Systems approach: multicomponent programs and interventions
Strategies for promoting behavioral change need to take account of the complex interactions between individuals and the settings in which they spend their time. While ecological models for health promotion encompass the individual, social, and policy levels, a systems approach focuses on the dynamic interactions among various factors at those levels.
\For example, a systems approach to increasing physical activity in children and adolescents can help address the complexity of this behavior within the school setting. Integrating students and key players such as school and administrative personnel with the school and classroom environments and all policy levels may be the best way to influence sustainable changes in population-level physical activity behaviors.
Programmatic /Policy Approaches and Their Outcome
This section reviews programmatic and policy approaches for increasing physical activity in the school setting and their outcomes. Examined in turn are physical education, recess, classroom physical activity, intra-, and extramural sports and after-school programs, active transport, the role of the environment in physical activity, and joint- or shared-use agreements.
Physical Education Status and Trends
No national data are available concerning population-level trends over time in enrollment and daily attendance in physical education, overall physical activity in physical education classes, or the amount of time spent in vigorous- or moderate-intensity physical exercise during physical education lessons among students in elementary and middle schools. However, research about children in elementary and middle schools documents insufficient physical education opportunities.
For example, one study of elementary schools across 10 U.S. localities found that the schools offered an average of two physical education lessons per week lasting 33 minutes each; children in this study received 25 minutes per week of vigorous- or moderate-intensity physical activity—far short of national recommendations—in physical education. And among middle and high school adolescents who participated in Wave I of the Adolescent Health Study in 1993, only 21.3 percent reported experiencing physical education on one or more days per week.
Impact on Physical Activity
Physical education programs and policies can shape the quantity and quality of physical activity among students across schools. Studies using direct observations of physical activity have found significant variations in the amount of vigorous- or moderate-intensity physical exercise students perform during their physical education classes: a range of 9-48 percent.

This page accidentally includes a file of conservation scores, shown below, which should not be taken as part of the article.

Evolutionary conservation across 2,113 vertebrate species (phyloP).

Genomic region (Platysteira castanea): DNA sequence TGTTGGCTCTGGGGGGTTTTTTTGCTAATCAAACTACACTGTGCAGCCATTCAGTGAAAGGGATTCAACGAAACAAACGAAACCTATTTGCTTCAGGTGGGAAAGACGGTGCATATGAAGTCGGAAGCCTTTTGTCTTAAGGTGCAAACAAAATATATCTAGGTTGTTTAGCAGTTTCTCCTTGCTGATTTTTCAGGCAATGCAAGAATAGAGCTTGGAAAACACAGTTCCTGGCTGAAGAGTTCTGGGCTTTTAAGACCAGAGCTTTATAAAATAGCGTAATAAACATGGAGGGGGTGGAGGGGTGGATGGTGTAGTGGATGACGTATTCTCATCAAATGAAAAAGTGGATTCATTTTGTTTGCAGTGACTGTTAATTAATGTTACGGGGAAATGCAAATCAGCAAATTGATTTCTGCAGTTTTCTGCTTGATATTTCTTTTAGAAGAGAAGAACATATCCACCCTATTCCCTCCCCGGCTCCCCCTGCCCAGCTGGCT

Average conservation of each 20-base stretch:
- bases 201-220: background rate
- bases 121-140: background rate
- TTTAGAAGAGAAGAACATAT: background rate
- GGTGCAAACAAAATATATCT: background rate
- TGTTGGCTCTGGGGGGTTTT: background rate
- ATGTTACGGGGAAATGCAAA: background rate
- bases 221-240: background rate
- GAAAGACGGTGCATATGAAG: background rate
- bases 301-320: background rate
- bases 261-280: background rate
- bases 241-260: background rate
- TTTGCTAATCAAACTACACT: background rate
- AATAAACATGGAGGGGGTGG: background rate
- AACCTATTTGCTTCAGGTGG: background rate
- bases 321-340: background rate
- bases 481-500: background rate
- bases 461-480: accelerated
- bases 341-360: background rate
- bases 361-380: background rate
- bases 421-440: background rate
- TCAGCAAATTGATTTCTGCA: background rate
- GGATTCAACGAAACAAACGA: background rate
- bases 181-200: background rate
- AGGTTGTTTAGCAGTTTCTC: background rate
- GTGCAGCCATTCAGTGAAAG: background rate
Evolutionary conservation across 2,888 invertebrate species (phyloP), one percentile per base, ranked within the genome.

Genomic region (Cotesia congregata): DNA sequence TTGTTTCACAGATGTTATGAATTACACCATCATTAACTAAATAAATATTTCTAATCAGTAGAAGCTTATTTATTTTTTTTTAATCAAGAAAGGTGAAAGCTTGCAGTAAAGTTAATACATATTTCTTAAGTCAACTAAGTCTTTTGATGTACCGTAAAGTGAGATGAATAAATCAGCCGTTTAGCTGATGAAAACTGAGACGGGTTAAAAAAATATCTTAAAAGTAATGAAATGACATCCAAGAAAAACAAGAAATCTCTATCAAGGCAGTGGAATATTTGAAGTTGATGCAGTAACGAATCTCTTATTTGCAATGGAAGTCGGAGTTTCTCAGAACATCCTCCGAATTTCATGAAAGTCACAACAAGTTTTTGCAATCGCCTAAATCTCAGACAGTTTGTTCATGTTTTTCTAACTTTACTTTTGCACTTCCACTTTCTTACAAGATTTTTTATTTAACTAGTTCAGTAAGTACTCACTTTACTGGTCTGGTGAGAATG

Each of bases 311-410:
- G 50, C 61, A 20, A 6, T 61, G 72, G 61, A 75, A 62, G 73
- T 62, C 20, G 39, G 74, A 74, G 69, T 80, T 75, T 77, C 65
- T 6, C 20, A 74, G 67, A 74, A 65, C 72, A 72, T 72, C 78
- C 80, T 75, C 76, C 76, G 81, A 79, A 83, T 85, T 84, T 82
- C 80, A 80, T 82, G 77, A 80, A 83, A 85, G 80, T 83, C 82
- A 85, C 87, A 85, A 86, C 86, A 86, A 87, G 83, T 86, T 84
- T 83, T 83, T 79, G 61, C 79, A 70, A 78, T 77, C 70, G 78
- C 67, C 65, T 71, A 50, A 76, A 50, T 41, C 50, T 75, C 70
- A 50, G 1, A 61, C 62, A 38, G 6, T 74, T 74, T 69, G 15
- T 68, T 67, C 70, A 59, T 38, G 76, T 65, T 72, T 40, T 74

Several school-based intervention studies have targeted physical education classes to increase vigorous- or moderate-intensity physical activity in young children; many of these studies have included other intervention components, such as environmental changes. For example, in the CATCH intervention study involving children in elementary schools, the intensity of physical activity in physical education classes during the intervention was observed in the intervention schools compared with the control schools.
Impact on Other Outcomes
Fitness Physical fitness is a marker of successful interventions addressing physical activity (Dobbins et al., 2009). For example, in a physical education intervention study in middle schools, Dorgo and colleagues (2009) observed that the experimental groups improved significantly on the six fitness measures used and showed more significant improvements than the control group on most fitness measures at 9 and 18 weeks.
The body of evidence accumulated over the past two decades documents significant effects of school-based physical activity interventions on and associations of physical education policies with frequency and duration of physical activity, total activity, and levels of vigorous- or moderate-intensity physical activity among children and adolescents.
Evidence concerning the associations between school-based physical activity interventions and BMI, overweight, and obesity is less clear, and these associations merit further investigation. Nevertheless, evidence is generally consistent that school-based physical activity interventions positively influence fitness levels among students overall. However, there has been a lack of research on the influence of compliance with physical education policy on students’ physical fitness levels or whether this influence varies across race-ethnicity, gender, socioeconomic status, and locations.